I joined the Teach for America movement in Connecticut because I wanted to be a leader in the fight to change the status quo - ending the idea that where a person is born determines the quality of their education, health care, and life. In the few short months that I have been a teacher in the New Haven School District, I have seen how high the stakes are for "our" kids in this state, which holds the largest achievement gap in the nation. In order to create transformational change in the classroom, I believe teachers need to impact all areas of their students' lives, from academics and self-awareness, to health and nutrition. Creating a curriculum unit focusing on puberty, a period of major physical and psychological changes will allow for a combination of all of these skills. Academically, my students will gain a deeper understanding of how specialized organ systems interact with each other to maintain dynamic internal balance, a content standard for 7
grade. They will also gain awareness about their stage of life. Also, students will see how closely related health and nutrition are to the science behind how and why their bodies work the way they do. This unit fits in perfectly with the age of my students; as adolescents, my middle school students are experiencing the ups and downs of puberty each and every day.
The New Haven 7
Grade General Science Curriculum focuses heavily on life systems, including lessons on the reproductive, skeletal, cardiovascular, muscular, and digestive systems. However, the curriculum seeks to give student's breadth, rather than depth. The "Help! My Body is Changing!" curriculum unit will allow students to pull together the skills and knowledge they have gained over the course of the year. It will also serve as a way to look holistically at the body as a unit that works together in order to function, and this will be accomplished through the lens of puberty. This lens is perfect for curious middle school students, who want to know more about their stage of life. Anatomy, health, and disease are topics that are already of interest to my students and I hope to invest them in this new topic by harnessing the questions they already have in their own bodies. The heart of this unit lies in teaching students about healthy habits, disease, and the body. The "Help! My Body is Changing" curriculum unit will tie in all three of these areas and do just what the students are asking - help them understand about their bodies, answer the tough questions they are embarrassed to talk about with peers, and give them the tools they need to create and maintain healthy habits.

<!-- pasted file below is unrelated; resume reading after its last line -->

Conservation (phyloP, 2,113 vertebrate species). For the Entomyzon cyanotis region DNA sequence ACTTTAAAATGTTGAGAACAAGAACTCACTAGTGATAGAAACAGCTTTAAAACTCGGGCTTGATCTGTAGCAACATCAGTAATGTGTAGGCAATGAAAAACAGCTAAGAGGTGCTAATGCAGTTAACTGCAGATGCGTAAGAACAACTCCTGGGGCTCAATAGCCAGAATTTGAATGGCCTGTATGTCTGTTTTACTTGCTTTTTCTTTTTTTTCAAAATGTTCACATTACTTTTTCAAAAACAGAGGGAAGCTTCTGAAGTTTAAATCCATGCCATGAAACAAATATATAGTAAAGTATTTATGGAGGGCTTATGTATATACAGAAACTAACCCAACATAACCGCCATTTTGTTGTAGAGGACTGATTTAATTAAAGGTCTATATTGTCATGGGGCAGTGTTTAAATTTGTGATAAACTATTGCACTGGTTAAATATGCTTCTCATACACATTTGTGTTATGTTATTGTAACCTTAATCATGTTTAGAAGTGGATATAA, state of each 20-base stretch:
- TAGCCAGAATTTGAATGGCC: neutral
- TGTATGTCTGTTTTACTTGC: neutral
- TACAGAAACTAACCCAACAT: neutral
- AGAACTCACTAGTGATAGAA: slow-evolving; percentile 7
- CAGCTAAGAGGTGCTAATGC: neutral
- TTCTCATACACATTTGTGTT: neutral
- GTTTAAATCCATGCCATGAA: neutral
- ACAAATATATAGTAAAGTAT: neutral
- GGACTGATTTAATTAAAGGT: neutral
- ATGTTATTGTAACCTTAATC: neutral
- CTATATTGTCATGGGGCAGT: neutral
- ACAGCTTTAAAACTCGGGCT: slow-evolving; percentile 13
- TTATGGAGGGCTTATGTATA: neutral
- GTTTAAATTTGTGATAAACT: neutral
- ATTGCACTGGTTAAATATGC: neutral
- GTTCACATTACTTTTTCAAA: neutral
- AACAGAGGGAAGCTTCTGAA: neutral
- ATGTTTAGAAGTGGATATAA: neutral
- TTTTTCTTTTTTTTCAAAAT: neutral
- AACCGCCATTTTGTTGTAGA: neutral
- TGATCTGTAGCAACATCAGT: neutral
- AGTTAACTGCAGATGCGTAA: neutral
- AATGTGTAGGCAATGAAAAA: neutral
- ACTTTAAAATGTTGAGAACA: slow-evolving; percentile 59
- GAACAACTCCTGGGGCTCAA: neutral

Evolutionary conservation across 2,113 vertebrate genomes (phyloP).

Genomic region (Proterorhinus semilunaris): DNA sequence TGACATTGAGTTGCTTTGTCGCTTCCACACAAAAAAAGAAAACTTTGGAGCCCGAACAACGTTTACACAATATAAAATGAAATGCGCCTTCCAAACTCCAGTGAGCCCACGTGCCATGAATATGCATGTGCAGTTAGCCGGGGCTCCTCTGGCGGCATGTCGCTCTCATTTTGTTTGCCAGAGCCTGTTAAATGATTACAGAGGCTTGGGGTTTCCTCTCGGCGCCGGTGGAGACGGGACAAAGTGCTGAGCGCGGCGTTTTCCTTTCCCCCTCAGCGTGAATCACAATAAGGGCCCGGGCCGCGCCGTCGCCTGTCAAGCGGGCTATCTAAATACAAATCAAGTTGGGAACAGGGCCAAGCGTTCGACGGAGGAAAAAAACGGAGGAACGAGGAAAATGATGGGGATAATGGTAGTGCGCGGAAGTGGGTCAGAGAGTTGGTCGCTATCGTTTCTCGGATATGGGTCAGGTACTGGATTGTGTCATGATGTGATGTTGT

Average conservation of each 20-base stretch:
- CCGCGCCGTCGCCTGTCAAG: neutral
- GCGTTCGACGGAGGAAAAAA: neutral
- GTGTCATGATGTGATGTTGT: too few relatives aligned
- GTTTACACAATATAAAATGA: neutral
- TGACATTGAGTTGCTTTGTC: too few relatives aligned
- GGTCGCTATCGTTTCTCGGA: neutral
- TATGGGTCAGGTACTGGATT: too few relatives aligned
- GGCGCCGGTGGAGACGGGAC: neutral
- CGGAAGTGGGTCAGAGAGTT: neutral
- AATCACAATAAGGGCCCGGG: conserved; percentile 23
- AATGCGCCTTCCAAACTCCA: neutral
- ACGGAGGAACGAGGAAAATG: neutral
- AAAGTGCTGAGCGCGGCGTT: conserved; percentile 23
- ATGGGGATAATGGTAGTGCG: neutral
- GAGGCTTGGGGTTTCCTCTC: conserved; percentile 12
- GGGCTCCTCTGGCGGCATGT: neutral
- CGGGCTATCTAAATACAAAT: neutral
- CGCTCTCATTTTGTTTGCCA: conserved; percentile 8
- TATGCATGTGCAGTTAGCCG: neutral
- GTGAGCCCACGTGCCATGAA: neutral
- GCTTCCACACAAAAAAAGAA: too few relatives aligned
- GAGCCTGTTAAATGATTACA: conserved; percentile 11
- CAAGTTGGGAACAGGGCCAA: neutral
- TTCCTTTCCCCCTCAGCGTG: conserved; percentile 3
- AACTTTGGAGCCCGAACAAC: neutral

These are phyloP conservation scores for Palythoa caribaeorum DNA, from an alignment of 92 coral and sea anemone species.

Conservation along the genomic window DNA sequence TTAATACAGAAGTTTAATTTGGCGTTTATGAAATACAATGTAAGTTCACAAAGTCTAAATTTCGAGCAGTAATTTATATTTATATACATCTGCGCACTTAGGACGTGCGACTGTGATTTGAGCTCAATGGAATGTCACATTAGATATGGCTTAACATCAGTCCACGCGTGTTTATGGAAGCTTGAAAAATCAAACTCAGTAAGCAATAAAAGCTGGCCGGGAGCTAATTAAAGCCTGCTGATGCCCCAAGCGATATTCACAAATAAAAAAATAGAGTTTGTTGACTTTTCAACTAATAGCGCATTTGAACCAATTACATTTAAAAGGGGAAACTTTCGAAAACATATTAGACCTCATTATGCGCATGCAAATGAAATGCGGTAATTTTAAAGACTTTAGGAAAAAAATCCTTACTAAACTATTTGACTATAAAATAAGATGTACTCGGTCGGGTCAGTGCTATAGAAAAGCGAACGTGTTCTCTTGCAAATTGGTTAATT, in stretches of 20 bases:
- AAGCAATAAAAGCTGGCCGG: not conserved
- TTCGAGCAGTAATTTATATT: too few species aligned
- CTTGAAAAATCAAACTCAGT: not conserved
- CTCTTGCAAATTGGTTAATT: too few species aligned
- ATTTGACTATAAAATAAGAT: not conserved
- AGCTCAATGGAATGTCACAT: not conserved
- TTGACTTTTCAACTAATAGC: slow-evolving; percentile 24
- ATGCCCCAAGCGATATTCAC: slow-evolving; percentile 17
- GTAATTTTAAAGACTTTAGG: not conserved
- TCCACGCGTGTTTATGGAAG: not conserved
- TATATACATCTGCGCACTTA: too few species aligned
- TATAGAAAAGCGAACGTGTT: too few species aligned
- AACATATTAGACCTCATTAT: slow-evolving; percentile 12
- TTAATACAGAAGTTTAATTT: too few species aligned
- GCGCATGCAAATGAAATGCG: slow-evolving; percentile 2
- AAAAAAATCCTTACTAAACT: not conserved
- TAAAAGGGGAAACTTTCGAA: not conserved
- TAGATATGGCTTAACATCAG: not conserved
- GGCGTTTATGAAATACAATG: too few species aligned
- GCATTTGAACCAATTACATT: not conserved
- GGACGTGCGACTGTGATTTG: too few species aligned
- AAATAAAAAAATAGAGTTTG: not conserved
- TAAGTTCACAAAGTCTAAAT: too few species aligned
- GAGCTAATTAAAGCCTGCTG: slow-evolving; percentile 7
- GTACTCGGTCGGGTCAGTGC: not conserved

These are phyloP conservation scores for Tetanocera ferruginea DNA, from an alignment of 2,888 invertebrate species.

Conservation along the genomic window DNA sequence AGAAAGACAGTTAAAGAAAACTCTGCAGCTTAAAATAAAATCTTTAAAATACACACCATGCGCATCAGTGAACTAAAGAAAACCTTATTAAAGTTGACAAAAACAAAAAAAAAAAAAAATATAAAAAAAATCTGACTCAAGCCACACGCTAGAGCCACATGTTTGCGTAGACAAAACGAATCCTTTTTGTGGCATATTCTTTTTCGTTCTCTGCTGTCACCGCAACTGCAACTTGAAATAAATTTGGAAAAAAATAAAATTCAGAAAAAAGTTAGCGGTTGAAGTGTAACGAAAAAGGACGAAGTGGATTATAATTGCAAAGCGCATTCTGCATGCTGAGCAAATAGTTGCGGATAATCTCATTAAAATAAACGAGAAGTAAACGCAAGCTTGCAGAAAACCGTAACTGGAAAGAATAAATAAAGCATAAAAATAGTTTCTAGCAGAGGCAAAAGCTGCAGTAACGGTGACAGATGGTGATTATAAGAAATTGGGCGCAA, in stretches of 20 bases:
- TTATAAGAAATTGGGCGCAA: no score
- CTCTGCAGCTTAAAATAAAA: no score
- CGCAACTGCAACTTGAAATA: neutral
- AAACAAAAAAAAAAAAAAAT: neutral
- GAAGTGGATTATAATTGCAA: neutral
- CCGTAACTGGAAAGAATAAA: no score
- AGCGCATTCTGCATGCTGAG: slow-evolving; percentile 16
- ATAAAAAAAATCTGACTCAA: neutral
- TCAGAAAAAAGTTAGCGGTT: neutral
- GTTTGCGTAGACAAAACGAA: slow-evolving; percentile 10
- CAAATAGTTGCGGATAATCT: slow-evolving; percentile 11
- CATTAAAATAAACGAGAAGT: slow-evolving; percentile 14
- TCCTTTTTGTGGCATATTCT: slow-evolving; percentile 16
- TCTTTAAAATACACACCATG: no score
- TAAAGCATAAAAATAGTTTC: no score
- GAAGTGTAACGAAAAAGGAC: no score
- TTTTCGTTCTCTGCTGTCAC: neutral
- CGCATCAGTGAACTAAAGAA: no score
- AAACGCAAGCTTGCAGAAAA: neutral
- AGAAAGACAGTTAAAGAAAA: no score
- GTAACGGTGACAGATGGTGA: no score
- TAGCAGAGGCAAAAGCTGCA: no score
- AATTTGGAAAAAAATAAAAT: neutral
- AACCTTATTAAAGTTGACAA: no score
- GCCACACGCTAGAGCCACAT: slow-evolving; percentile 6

The unit will tie together a variety of body systems by looking at the changes the body goes through during puberty using three essential questions: 1) "Why are middle school girls usually taller than middle school boys?" 2) "When will I finally be able to buy a pair of sneakers that will fit me forever?" 3) "Why do some girls get their first period earlier than others?" or "Why do some boys get their first erection earlier than others?"
Students will be able to answer the three above questions by the end of the unit, which will focus on that fact that puberty is triggered by the release of hormones, which are chemical messengers that tell the body to start or stop growing. This generally occurs in girls between age 8 and 13 and in boys between ages 9 and 14. Some of the most noticeable changes include growth spurts and changes in the brain. During puberty students experience changes in their brains that give them more control over their impulses, better judgment, and reasoning skills. Boys experience these growth spurts later than girls, but they grow for a longer period of time. After growth spurts are over, students will reach their full adult height. Many students have the misconception that bones are hard and so they don't change in size. But they will quickly learn that ossification actually allows the bones to get longer and this makes them taller. Bones grow until ossification is complete, and it is at this point that things like shoe size remain the same. Students will also learn that everyone grows at different rates; the genetic make-up along with food intake determines growth rate and size. Muscular and skeletal systems stop growing during early adulthood and it's important to get proper exercise and eat well so the body can grow during it's peak growth stage, puberty. So to make a long story short… yes, your mom was correct when she told you, "if you don't eat your fruits and veggies, you won't grow up big and strong." Puberty is also marked by changes emotionally and adolescences often want to fit in with their peers. My students encounter peer pressure on a daily basis and it's important for them to understand the implications that unhealthy habits, like smoking and the desire to be too skinny, can have on their bodies.